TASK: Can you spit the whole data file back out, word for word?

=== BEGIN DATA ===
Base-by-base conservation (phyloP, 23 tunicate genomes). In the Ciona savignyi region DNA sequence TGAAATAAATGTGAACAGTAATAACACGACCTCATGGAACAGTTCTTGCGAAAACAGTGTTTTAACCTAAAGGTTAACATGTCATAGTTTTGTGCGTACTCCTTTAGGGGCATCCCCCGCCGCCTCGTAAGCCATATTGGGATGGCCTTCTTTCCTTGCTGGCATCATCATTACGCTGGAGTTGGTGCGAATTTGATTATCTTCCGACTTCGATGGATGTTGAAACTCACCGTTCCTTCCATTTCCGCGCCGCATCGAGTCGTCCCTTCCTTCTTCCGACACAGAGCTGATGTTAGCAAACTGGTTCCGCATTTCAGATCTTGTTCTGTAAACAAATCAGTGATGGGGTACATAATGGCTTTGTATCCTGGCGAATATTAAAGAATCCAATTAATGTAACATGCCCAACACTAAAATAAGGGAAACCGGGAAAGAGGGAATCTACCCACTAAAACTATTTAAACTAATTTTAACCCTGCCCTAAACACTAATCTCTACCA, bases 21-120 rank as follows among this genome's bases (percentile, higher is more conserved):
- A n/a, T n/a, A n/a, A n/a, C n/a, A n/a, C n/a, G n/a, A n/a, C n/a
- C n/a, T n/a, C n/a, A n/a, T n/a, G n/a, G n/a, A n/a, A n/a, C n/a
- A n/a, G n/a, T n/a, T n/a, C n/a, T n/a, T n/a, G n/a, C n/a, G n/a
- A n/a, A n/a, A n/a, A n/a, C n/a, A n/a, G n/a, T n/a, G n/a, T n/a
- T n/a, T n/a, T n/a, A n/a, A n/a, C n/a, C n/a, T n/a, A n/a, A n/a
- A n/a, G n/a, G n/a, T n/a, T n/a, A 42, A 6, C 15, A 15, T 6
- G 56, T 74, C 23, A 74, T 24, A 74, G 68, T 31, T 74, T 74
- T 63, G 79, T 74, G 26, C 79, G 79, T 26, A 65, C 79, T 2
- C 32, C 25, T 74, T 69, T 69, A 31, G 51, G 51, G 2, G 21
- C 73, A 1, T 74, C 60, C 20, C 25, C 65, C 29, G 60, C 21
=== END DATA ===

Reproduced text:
Base-by-base conservation (phyloP, 23 tunicate genomes). In the Ciona savignyi region DNA sequence TGAAATAAATGTGAACAGTAATAACACGACCTCATGGAACAGTTCTTGCGAAAACAGTGTTTTAACCTAAAGGTTAACATGTCATAGTTTTGTGCGTACTCCTTTAGGGGCATCCCCCGCCGCCTCGTAAGCCATATTGGGATGGCCTTCTTTCCTTGCTGGCATCATCATTACGCTGGAGTTGGTGCGAATTTGATTATCTTCCGACTTCGATGGATGTTGAAACTCACCGTTCCTTCCATTTCCGCGCCGCATCGAGTCGTCCCTTCCTTCTTCCGACACAGAGCTGATGTTAGCAAACTGGTTCCGCATTTCAGATCTTGTTCTGTAAACAAATCAGTGATGGGGTACATAATGGCTTTGTATCCTGGCGAATATTAAAGAATCCAATTAATGTAACATGCCCAACACTAAAATAAGGGAAACCGGGAAAGAGGGAATCTACCCACTAAAACTATTTAAACTAATTTTAACCCTGCCCTAAACACTAATCTCTACCA, bases 21-120 rank as follows among this genome's bases (percentile, higher is more conserved):
- A n/a, T n/a, A n/a, A n/a, C n/a, A n/a, C n/a, G n/a, A n/a, C n/a
- C n/a, T n/a, C n/a, A n/a, T n/a, G n/a, G n/a, A n/a, A n/a, C n/a
- A n/a, G n/a, T n/a, T n/a, C n/a, T n/a, T n/a, G n/a, C n/a, G n/a
- A n/a, A n/a, A n/a, A n/a, C n/a, A n/a, G n/a, T n/a, G n/a, T n/a
- T n/a, T n/a, T n/a, A n/a, A n/a, C n/a, C n/a, T n/a, A n/a, A n/a
- A n/a, G n/a, G n/a, T n/a, T n/a, A 42, A 6, C 15, A 15, T 6
- G 56, T 74, C 23, A 74, T 24, A 74, G 68, T 31, T 74, T 74
- T 63, G 79, T 74, G 26, C 79, G 79, T 26, A 65, C 79, T 2
- C 32, C 25, T 74, T 69, T 69, A 31, G 51, G 51, G 2, G 21
- C 73, A 1, T 74, C 60, C 20, C 25, C 65, C 29, G 60, C 21